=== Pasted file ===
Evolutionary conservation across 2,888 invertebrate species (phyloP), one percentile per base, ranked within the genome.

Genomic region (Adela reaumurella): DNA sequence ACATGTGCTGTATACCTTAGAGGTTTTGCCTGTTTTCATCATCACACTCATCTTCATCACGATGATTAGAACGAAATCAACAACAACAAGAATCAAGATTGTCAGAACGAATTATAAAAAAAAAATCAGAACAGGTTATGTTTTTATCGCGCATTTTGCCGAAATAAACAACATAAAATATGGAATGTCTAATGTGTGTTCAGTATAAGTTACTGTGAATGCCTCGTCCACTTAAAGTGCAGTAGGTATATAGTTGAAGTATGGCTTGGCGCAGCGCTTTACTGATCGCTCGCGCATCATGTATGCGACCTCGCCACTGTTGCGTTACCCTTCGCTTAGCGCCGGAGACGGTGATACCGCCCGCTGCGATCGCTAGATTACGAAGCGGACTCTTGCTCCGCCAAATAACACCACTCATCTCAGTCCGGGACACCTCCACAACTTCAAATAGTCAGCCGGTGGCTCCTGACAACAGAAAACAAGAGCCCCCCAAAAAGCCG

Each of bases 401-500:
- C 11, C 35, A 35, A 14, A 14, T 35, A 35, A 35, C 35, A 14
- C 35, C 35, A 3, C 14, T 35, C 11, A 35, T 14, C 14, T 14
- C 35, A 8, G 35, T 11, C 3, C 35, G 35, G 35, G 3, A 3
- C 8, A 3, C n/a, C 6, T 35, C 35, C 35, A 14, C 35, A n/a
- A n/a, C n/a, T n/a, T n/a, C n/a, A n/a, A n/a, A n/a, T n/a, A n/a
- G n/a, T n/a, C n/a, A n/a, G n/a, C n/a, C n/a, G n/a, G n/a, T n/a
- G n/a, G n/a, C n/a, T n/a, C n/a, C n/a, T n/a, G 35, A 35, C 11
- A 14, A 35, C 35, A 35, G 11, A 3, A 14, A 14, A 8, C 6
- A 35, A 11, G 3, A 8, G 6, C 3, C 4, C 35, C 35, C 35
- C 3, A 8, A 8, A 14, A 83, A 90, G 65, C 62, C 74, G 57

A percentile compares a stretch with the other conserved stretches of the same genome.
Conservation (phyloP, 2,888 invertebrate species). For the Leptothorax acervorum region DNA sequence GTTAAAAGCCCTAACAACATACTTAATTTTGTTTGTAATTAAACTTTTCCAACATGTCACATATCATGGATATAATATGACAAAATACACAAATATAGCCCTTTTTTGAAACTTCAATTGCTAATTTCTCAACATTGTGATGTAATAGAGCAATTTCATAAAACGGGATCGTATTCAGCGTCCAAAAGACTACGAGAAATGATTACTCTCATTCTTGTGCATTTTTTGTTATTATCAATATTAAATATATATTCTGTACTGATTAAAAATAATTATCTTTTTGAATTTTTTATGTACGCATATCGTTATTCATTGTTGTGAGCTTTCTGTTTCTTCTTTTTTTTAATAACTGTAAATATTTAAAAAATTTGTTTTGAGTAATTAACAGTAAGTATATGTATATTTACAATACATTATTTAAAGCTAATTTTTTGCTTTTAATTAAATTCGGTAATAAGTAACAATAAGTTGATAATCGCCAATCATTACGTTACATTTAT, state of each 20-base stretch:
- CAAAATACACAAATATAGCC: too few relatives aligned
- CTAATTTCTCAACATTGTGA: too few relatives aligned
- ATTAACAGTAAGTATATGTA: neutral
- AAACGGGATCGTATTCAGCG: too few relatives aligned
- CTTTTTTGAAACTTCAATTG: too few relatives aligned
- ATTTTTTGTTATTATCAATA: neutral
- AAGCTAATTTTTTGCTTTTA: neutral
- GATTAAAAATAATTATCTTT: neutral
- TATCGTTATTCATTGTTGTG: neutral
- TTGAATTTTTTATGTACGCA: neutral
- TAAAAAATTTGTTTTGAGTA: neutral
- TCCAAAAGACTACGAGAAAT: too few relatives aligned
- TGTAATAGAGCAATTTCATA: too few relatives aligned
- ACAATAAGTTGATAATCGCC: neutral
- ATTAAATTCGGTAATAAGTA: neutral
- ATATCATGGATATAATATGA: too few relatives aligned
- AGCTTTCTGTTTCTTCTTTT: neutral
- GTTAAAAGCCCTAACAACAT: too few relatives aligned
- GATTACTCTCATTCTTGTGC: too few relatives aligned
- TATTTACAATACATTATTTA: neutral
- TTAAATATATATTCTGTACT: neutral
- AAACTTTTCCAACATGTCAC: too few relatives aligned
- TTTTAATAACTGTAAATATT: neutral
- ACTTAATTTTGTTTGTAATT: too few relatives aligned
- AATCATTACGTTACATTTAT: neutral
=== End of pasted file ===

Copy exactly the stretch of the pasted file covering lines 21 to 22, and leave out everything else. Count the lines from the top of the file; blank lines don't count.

- ATTTTTTGTTATTATCAATA: neutral
- AAGCTAATTTTTTGCTTTTA: neutral